Six months later, work is still underway to clean tornado-struck community

DRESDEN, Tenn. — Members of a local city continue to unite to rebuild their community.

“The last six months, clean up has had some successes, but has also had some challenges as we moved forward,” said Weakley County Mayor Jake Bynum.

After being struck by an EF-3 tornado in December, debris still lingers in the community of Dresden. Bynum says they hope to have debris pick up finished by August.

“We hope and know that FEMA had kind of given us a deadline of the first part of August for all of that to be completed. So we anticipate that all of the debris will be moved to a landfill by that time,” Bynum said.

On top of debris, more homes need to be demolished due to intense structural damage.

“There is approximately 50 homes that need to be completely torn down or have already been torn down,” Bynum said.

And along with homes, many buildings and businesses need to be demolished too. This includes some of the historic buildings that were located in downtown Dresden.

“Across the street from the courthouse here was city, here along with several buildings that had been a part of the court square for many years. All of those buildings have been torn down, but we’re excited to see what that rebuild process looks like,” Bynum said.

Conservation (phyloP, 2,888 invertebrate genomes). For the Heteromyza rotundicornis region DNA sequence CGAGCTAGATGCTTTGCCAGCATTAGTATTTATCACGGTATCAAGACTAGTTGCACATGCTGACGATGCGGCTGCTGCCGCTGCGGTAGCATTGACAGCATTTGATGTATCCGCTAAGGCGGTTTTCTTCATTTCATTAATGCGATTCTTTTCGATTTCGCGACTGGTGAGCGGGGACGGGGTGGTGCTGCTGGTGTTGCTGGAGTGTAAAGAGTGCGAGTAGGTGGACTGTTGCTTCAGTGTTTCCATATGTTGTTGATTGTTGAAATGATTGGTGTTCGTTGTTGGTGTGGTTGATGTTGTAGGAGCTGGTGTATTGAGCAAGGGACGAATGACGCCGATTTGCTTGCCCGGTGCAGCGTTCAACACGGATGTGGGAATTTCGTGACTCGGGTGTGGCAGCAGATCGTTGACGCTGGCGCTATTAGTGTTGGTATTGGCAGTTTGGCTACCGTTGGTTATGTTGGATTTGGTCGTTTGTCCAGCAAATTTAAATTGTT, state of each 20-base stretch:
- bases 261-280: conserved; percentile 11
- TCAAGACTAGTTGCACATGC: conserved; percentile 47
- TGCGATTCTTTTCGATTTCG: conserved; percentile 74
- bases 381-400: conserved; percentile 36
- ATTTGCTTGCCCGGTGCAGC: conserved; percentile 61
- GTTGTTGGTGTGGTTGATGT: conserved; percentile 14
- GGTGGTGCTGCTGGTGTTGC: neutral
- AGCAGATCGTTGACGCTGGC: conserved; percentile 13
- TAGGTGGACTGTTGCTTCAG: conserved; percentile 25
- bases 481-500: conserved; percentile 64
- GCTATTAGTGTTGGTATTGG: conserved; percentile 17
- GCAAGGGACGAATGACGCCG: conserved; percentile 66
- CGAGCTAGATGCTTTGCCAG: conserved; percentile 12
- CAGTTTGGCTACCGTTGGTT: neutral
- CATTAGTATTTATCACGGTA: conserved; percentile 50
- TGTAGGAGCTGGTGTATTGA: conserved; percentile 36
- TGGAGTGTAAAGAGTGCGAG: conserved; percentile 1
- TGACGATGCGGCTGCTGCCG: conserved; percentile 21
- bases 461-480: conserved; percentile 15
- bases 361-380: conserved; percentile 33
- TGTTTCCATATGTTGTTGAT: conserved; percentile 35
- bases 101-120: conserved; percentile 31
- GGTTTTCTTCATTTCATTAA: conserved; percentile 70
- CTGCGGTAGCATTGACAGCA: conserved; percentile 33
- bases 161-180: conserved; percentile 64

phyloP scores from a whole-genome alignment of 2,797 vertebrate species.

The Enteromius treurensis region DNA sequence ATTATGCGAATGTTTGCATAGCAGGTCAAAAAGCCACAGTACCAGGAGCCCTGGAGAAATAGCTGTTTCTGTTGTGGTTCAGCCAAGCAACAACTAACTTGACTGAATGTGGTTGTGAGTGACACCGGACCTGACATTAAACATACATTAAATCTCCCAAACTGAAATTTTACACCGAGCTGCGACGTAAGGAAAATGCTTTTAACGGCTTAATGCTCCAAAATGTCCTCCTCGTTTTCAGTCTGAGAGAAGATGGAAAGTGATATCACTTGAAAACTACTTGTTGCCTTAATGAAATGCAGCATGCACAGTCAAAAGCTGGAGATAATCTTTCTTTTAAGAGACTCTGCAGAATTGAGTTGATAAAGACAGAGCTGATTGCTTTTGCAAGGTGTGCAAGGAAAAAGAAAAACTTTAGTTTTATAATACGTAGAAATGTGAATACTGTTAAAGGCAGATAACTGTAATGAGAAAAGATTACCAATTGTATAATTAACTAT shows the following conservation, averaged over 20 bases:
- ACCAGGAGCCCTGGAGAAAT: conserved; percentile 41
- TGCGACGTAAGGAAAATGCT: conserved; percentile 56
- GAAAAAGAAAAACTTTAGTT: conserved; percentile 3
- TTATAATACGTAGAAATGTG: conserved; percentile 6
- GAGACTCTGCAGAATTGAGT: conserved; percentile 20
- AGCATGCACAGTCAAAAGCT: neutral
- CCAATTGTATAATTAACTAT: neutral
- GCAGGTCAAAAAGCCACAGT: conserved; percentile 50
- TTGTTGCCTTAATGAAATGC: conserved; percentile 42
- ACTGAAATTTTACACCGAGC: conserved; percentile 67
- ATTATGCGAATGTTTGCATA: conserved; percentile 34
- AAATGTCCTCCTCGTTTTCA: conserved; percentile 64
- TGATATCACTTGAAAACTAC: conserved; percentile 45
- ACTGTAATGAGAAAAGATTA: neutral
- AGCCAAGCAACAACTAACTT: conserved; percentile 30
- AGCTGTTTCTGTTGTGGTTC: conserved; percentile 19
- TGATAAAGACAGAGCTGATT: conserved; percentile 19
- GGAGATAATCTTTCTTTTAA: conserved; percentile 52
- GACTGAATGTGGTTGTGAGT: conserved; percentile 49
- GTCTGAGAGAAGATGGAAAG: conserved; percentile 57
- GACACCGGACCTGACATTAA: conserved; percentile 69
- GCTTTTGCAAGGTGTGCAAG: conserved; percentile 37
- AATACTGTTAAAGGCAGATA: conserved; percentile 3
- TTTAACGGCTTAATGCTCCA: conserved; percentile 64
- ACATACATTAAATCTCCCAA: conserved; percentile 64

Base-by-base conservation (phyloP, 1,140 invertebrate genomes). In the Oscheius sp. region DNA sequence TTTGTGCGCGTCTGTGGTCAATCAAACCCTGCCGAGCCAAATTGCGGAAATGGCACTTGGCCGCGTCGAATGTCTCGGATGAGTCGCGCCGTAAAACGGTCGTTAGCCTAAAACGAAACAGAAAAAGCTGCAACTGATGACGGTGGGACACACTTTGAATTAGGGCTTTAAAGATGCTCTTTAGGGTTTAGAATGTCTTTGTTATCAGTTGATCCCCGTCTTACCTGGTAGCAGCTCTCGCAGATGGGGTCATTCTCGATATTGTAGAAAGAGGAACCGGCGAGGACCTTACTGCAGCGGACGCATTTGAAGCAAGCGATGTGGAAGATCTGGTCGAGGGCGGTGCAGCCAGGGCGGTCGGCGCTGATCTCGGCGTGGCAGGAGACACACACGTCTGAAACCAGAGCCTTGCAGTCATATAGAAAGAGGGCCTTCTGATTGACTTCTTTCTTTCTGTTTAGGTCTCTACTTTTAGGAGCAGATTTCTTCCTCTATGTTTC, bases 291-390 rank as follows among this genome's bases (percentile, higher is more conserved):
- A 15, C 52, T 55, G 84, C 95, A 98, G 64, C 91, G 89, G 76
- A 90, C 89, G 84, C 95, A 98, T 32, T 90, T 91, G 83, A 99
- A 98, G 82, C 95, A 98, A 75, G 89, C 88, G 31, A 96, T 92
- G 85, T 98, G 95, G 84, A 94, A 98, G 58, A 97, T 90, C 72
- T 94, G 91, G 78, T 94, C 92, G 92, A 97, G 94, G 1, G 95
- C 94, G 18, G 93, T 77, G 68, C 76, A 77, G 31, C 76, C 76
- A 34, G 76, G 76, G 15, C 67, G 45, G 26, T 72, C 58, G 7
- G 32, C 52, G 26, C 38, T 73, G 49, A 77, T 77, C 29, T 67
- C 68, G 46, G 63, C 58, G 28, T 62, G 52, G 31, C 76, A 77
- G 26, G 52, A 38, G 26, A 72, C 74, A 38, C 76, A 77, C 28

Many nonprofits and other organizations are helping those still there at the moment, but another long-term goal Bynum has is to bring those who were not able to stay back into the community.

“I think there will be a real concerted effort over the long-term period, over the next one to two years, about how do we get those citizens back into the community, what do we do for them, how do we best facilitate their recovery,” Bynum said.

If you are still needing help, you can visit the Recovery Center at 8250 on Highway 22.

Their hours are 10 a.m. to 4 p.m. Monday through Friday and the phone number is (731) 699-7913.

Or visit if you are wanting to volunteer with the rebuilding process. They welcome you to reach out to the center as well.

“If you want to volunteer, if you want to come into the community and help assist us with demolishing homes, rebuilding homes, repairing, any of those questions can be directed at that website,” Bynum said.

FEMA also is requiring that all of the debris be picked up and placed in an in-use landfill so the county is awarded their full reimbursement from the federal government and from TEMA.
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